A retrospective on the impactful U-M career of departing dean Alec D. Gallimore.
Reframing Michigan’s Aeronautical Past
Aviation Artifacts Rescued
Robert J. Vlasic: Remembering an engineer, entrepreneur and philanthropist
Vlasic, whose gift established the endowed position of Robert J. Vlasic Dean of Engineering, died at the age of 96.
Honoring the past and sizing up nuclear’s future at the Phoenix rededication
The Michigan Memorial Phoenix Project, conceived as a war memorial following World War II, remains relevant in the face of climate change and international conflict.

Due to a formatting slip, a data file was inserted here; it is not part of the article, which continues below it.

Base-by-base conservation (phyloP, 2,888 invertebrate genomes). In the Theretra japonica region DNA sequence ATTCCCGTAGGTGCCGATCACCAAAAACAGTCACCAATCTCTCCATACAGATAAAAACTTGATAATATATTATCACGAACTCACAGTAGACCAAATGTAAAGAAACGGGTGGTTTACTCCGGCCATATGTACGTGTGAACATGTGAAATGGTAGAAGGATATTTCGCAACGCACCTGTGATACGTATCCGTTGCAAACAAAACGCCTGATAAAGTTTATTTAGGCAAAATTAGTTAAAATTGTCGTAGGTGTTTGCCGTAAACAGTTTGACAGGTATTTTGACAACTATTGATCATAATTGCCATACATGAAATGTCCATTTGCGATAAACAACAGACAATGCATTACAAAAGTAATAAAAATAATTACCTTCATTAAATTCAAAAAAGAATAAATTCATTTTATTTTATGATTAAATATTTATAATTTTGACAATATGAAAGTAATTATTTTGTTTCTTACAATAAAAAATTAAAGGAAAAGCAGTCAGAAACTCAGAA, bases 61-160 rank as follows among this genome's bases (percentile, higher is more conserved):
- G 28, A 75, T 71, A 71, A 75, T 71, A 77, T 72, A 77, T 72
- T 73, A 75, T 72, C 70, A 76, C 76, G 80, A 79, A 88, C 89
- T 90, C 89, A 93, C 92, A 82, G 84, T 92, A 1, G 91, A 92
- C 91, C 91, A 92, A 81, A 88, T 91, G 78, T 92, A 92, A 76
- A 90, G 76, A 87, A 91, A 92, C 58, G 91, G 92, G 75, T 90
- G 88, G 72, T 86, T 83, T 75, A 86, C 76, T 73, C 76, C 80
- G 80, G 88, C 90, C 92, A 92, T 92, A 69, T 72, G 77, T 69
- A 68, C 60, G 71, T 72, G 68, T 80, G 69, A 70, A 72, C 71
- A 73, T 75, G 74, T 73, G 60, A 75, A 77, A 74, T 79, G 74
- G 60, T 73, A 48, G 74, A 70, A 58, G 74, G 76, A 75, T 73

Apollo 15 at 50: A celebration of the all-Michigan crew’s mission and the future of space exploration
July 30 virtual event highlights future lunar and deep space missions, the technologies to get there, and U-M’s research contributions to space exploration.
Q&A with Samuel Ting
Samuel C.C. Ting received the Nobel Prize in 1976, with Burton Richter, for discovering the subatomic J/ψ particle. He is the principal investigator for the Alpha Magnetic Spectrometer experiment on the International Space Station, a $2 billion project installed in 2011. Here, Ting (BS ’59 Eng Phys, Eng Math, MS ’60 LSA, PhD ’62 LSA) talks about his time at Michigan, the discovery that brought the November Revolution in physics, and the most sophisticated particle physics experiment in space.